Annotated Bibliography: Transnational Digital Repression

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Workshop: Annotated Bibliography: Transnational Digital Repression

Who: Noura Al-Jizawi, Siena Anstis, Sharly Chan

Date: Wednesday, November 18th


The Annotated Bibliography compiles and summarizes relevant literature on “transnational digital repression” (i.e., where states seek to exert pressure—using digital tools—on citizens living abroad in order to constrain, limit, or eliminate political or social action that threatens regime stability or social and cultural norms within the country). While transnational repression itself is not a new phenomenon, there has been limited research on how such repression is enabled and expanded by digital tools.

In this session we are going to paint a picture of how transnational digital repression works, which regimes engage in such activities and using what digital tools, and how these efforts impact diaspora communities.

Noura AlJizawi is a Research Assistant at the Citizen Lab at Munk School of Global Affairs and Public Policy, University of Toronto. She focuses her research on the intersection of information and communication technology, human rights, and global security; with a specific focus on the MENA region.

Siena Anstis is Senior Legal Advisor at the Citizen Lab. Previously, she worked as a litigation associate at Morrison & Foerster LLP in New York City and clerked at the Court of Appeal for Ontario and the Supreme Court of Canada. She has also worked as a refugee lawyer in Toronto, Canada, which has motivated her interests in technology and migration issues.

Sharly Chan is a Research Assistant at the Citizen Lab at the Munk School of Global Affairs & Public Policy, University of Toronto. She situates her research at the intersection of technology, human rights, and global security; with a focus on targeted digital threats against civil society.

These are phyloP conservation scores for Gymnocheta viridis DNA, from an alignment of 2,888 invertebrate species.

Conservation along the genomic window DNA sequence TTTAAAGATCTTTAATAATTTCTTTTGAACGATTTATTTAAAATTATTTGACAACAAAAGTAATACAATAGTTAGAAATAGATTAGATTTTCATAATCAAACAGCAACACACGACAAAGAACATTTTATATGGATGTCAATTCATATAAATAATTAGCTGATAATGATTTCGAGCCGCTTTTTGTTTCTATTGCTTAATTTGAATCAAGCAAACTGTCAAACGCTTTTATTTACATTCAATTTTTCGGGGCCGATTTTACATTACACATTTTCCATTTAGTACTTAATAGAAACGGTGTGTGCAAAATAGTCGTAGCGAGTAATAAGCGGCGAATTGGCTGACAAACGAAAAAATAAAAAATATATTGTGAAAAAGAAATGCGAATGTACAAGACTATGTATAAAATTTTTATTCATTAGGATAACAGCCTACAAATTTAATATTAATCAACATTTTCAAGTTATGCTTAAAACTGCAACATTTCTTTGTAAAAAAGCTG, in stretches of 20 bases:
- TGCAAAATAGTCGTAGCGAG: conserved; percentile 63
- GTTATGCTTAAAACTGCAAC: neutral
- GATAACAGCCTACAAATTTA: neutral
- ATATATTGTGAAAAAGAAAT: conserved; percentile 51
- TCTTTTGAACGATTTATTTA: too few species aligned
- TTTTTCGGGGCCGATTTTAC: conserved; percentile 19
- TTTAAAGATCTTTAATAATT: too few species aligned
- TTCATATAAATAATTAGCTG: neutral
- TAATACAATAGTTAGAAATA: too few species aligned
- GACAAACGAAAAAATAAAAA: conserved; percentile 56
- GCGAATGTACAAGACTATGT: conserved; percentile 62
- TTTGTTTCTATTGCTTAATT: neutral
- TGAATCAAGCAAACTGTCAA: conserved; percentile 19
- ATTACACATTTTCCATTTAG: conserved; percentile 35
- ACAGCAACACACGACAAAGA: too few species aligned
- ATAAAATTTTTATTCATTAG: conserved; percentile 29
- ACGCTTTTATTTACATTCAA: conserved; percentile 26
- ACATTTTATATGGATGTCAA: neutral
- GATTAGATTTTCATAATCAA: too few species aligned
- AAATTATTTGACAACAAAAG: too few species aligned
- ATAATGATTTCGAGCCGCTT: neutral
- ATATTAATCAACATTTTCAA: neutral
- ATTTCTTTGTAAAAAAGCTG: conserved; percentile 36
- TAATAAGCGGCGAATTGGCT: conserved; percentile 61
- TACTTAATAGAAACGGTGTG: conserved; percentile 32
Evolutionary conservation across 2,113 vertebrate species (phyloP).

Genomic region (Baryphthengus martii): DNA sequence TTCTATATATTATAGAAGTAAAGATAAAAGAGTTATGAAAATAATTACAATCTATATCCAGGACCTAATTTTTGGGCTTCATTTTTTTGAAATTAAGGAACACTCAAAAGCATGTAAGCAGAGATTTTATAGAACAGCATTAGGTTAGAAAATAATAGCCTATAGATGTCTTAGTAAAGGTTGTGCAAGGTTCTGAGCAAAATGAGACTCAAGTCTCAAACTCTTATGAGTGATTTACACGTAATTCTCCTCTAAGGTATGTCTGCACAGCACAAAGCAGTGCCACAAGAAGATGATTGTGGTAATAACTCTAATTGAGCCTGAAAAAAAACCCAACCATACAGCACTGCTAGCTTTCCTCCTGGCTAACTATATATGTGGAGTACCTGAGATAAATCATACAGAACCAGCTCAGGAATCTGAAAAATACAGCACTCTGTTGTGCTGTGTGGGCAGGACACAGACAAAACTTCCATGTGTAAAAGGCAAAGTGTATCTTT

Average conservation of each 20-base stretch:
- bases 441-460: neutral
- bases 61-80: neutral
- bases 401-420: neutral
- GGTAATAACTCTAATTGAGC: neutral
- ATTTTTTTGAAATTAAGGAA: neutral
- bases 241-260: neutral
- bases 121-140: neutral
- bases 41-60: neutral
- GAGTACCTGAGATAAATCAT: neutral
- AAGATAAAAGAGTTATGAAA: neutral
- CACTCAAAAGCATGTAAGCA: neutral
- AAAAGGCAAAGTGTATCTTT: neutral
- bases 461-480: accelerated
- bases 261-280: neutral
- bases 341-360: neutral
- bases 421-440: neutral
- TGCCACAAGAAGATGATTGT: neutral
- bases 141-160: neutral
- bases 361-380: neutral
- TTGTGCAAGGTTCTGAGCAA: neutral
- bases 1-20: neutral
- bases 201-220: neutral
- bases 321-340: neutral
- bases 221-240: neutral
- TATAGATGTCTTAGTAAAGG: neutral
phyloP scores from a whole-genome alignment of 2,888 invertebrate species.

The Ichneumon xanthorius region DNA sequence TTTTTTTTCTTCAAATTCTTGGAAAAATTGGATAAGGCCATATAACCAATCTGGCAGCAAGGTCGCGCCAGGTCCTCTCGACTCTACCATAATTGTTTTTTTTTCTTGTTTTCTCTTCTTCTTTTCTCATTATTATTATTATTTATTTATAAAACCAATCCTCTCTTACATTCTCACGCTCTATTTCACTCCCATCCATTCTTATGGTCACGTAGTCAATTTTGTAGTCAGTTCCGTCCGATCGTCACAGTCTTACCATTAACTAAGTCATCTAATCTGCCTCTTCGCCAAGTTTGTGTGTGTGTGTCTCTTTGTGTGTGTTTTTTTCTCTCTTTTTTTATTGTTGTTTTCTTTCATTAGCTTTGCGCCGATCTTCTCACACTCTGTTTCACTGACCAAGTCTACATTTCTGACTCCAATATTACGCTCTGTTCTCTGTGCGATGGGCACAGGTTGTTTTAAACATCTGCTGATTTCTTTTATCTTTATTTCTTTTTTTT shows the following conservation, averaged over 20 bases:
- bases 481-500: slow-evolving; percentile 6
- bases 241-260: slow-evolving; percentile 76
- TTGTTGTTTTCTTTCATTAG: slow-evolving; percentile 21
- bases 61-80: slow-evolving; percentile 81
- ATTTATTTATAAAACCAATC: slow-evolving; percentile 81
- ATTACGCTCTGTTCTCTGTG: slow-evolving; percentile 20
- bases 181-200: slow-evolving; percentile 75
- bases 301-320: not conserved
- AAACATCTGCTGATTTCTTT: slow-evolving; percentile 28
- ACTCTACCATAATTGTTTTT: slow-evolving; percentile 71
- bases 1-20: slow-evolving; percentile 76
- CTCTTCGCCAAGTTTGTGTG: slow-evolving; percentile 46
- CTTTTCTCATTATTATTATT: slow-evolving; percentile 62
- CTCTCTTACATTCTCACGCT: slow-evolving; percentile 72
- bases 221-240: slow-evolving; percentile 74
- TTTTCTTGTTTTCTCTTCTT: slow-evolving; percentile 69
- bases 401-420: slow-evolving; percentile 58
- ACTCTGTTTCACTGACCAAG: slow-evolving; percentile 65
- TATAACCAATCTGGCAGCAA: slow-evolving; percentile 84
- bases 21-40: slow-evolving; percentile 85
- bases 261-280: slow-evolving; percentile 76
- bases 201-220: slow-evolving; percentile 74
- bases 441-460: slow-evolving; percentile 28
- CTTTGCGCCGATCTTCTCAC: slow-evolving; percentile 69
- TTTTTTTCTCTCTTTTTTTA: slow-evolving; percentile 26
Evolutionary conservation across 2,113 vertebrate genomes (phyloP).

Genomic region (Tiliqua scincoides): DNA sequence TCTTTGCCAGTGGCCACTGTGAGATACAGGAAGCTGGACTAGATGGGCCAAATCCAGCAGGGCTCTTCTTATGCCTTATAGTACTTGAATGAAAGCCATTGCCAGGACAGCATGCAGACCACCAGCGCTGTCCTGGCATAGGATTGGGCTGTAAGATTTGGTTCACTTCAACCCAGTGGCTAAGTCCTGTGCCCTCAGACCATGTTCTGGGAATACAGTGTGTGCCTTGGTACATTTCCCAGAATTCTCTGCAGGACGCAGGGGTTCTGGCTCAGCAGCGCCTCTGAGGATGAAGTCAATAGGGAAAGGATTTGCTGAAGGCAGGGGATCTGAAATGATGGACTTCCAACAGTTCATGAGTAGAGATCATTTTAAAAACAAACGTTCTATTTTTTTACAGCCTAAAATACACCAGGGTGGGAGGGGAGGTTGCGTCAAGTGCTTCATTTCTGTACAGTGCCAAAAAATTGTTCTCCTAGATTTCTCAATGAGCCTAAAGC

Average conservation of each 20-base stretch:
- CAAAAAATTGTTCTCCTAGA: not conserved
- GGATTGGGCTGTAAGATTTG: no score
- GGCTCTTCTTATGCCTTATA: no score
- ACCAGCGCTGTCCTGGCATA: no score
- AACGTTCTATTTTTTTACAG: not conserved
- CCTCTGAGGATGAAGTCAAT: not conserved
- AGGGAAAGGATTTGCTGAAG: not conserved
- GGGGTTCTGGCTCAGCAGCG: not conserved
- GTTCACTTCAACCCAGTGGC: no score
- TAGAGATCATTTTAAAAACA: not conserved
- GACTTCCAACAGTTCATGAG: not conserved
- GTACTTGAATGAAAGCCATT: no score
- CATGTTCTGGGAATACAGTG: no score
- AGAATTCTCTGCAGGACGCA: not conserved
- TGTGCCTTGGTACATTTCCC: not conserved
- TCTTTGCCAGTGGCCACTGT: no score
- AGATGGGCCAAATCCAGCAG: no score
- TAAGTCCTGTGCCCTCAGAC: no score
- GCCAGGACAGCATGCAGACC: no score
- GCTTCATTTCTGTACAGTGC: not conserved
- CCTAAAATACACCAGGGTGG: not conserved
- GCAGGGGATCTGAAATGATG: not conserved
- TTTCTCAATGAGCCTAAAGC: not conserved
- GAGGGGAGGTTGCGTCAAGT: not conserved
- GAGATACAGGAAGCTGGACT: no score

// We will be hosting a 25 minute post-workshop networking exercise to allow folks to meet others who share their interest, and strengthen collaborations across various lines. Make sure to schedule in 25 minutes extra on your calendar, if you are interested in joining //

>> Check out notes from other sessions here

Notes

Powerpoint Presentation

  • Transnational digital repression: an authoritarian state’s use of technology to harass, persecute, silence or intimidate citizens living outside its borders
  • Focus has generally been on technology being used, versus impact on the target. With more information, can craft policy and legislative recommendations
  • Targeted individuals usually feel guilty, unsafe, insecure, traumatic, worried about safety of others, surprised, scared, uncertain, altered behavior.
  • Responses to Transnational Digital Repression - No single magic solution. Are criminal mechanisms appropriate in this context? Community coalitions sharing and offering resources. Digital security trainings through orgs that provide refugee services.

Q&A

Reminder for the QA: Chatham House Rule: Under the Chatham House Rule, anyone who comes to a meeting is free to use information from the discussion, but is not allowed to reveal who made any comment.